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Written By

Andrew Cramb


College of Medicine and Dentistry

Publish Date

31 August 2022

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Student-led research maps the pathway of JCU Dentistry graduates

Six fourth-year dentistry students have investigated factors that shape JCU Dentistry graduates’ career pathways and working locations, and in doing so ignited their own passion for rural health.

Access to dentists is an increasing barrier faced by rural and remote communities across Australia. JCU’s Bachelor of Dental Surgery is a socially accountable program designed to address workforce shortages in these communities to better meet their oral health care needs.

As part of their fourth-year research project, JCU Dentistry students Ulrike Fehlberg, Michael Atta, Holly Henson, Harjot Nahal, Abanoub Saleeb and Lize Potgieter investigate the pathways of graduates to determine how the degree is helping to address the need in underserved communities.

The students designed a mixed methods study analysing graduate outcomes survey data, under the guidance of supervisors Associate Professor Dileep Sharma, Associate Professor Felicity Croker, and Dr Torres Woolley. Following their analysis, the students then interviewed graduates between 2013 and 2020 to examine the barriers and enablers to working in metropolitan areas versus regional, rural or remote areas.

According to their analysis, extended rural clinical placements were the main driver prompting clinicians to seek practice in non-metropolitan areas.

“Our preliminary findings suggest that the early career outcomes and choices of JCU dental graduates are aligned with the workforce needs of regional, rural and remote communities,” Holly says.

“The fact that extended rural placements were the main driver shows the effectiveness of the JCU program in producing graduates that meet workforce needs,” she added.

JCU Dentistry students involved in the project: Ulrike Fehlberg, Michael Atta, Holly Henson, Harjot Nahal, Abanoub Saleeb and Lize Potgieter.

Findings nurture a growing passion for rural oral health

Other findings from their investigation included:

  • Personal circumstances including partner locations were a major influence on work choices.
  • Closeness to social networks was important for work-life balance and reducing social isolation.
  • Workforce retention was impacted by a lack of clinical support and mentoring for new graduates.
  • A high degree of flexibility and adaptability is required in non-metropolitan areas due to limited resources and lack of access to specialists.
  • COVID-19 impacted various aspects of graduate employment opportunities and personal circumstances and requires further exploration.

“Supporting and mentoring new graduates practising in non-metropolitan areas is essential for facilitating retention. Our research suggests that the impact of COVID-19 on work location can be further explored."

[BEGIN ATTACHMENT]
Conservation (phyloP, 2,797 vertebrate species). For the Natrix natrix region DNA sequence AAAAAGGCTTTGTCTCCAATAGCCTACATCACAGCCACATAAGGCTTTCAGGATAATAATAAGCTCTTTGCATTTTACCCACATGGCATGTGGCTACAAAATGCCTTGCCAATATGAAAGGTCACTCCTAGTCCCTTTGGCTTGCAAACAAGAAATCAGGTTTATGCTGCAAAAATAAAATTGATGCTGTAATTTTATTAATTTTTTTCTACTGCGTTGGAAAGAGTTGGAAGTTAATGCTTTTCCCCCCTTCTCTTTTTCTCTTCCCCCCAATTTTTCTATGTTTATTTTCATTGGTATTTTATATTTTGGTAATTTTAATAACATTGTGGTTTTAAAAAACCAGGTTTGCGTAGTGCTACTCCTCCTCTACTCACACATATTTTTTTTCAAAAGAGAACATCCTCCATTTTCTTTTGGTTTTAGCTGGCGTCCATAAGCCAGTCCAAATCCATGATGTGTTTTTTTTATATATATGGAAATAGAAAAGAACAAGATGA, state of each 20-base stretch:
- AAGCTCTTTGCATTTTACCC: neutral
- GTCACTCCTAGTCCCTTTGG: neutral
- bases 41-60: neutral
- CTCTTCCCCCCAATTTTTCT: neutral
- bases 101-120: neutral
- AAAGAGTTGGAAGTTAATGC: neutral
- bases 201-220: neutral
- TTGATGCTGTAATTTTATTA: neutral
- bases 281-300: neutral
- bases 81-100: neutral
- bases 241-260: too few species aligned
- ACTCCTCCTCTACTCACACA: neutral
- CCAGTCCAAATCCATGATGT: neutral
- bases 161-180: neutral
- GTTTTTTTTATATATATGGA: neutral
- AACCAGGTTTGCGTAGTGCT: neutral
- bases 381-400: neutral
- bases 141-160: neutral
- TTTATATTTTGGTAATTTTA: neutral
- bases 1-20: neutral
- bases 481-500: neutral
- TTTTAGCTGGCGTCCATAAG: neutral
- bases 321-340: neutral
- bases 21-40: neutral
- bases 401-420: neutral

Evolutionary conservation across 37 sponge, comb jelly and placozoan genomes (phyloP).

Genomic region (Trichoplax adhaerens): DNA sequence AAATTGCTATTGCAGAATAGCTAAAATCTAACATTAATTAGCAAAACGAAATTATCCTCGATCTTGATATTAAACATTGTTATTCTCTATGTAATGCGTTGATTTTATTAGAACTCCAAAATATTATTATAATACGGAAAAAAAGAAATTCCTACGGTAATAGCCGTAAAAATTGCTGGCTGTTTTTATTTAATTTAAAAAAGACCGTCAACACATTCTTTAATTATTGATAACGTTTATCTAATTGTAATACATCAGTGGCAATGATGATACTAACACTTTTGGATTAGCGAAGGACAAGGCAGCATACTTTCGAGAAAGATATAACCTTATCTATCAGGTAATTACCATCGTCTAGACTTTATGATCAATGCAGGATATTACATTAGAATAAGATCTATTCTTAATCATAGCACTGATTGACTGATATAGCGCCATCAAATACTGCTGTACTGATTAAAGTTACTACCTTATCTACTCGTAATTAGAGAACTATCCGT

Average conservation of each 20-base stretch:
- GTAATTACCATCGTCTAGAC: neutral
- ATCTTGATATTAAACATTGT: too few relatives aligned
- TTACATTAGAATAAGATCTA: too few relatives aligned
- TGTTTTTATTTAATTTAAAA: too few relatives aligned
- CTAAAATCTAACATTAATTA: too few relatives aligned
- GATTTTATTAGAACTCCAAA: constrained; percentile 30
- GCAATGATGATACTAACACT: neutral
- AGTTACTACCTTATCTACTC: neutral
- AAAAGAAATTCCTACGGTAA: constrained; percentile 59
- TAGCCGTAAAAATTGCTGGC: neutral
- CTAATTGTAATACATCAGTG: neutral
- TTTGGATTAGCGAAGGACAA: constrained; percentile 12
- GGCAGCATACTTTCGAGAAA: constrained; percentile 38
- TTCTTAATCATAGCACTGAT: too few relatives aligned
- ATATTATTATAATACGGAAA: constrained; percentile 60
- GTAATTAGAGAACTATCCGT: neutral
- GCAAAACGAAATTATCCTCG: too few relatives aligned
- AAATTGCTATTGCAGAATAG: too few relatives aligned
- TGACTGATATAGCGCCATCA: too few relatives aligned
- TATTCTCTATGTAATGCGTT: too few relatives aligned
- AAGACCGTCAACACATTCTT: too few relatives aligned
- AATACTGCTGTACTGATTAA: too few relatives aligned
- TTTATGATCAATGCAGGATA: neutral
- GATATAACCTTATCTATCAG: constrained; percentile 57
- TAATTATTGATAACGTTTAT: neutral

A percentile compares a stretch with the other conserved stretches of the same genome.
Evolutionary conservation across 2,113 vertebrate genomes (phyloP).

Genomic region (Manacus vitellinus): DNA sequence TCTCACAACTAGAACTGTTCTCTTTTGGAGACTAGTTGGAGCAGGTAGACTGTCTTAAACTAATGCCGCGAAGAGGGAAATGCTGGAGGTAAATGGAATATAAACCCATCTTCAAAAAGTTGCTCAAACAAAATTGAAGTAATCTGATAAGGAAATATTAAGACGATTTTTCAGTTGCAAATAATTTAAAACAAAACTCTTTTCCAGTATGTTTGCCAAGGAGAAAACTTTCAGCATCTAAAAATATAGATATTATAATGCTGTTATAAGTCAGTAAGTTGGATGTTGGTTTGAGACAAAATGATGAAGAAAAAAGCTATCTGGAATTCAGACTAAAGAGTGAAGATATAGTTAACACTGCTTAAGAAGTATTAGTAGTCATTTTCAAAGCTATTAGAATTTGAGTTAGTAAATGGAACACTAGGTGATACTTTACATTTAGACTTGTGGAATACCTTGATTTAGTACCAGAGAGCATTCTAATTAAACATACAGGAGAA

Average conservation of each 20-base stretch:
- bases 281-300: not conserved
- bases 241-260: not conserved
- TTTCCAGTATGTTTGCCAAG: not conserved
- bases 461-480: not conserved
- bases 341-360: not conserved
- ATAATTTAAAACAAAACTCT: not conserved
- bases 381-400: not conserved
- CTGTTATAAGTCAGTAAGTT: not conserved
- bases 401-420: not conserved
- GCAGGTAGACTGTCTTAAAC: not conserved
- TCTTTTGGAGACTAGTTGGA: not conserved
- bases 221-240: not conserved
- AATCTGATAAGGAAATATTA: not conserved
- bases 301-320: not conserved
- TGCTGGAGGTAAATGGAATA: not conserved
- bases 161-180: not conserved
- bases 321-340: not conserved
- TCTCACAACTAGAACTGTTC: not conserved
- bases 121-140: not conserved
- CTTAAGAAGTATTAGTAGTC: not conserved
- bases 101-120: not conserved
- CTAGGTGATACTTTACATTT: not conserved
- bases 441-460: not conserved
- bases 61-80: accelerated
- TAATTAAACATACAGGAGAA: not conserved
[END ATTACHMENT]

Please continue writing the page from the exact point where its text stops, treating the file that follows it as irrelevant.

JCU Dentistry Student Holly Henson

Another of the students involved in the project, Ulrike Fehlberg, says the qualitative component of the project allowed them to capture plenty of testimonials that highlighted the rewarding aspects of being a rurally based dentist.

“Interviewees in this study have also had many fun, adventurous stories and unique learning experiences that they gained by working rurally,” Ulrike says.

Ulrike Fehlberg and Holly Henson presenting their research poster at the 2022 National Rural Health Conference.

Directing dentists to rural practice

The students hope that their research findings will contribute to informing strategies that address the maldistribution of dentists towards metropolitan and private practice through curriculum redesign and greater retention of graduate dentists in rural and public practice.

At the 2022 National Rural Health Conference, the students presented early evidence on the career choices and outcomes of the first eight cohorts of JCU BDS graduates since graduation. The biennial forum by the National Rural Health Alliance aims to inform and inspire our current and future remote health workforce.

“The National Rural Health Conference where we presented our findings allowed me to meet many different health professionals from all areas who are also passionate about rural and remote healthcare,” Holly says. “We were privileged enough to hear about their research and personal experiences and to form networks, which made the entire experience even more worthwhile.”

Ulrike adds, “The wonderful group of passionate and dedicated health professionals at the National Rural Health Conference working towards closing the rural health gap have motivated and inspired me to work rurally after graduation."

Holly says the findings have reaffirmed in her mind the inequities in the dental workforce in regional, rural, and remote Australia and furthered her interest in working in these settings.

“I was already interested in working rurally upon graduating and am the Senior Dentistry Representative for Club RHINO, so I was aware of some of these, but hearing the experiences from previous JCU BDS graduates has both further inspired me to continue this interest in my career and helped prepared me for the barriers I might face when entering the workforce,” Holly says.

As these students' research indicates, a major component of fostering a rural focus is through the Bachelor of Dental Surgery's capstone experience; two 18-week rural placements in the degree's final year. Read fifth-year student Sowmya Bolla's story, where she shares why her capstone experience in Mount Isa was so formative for her.

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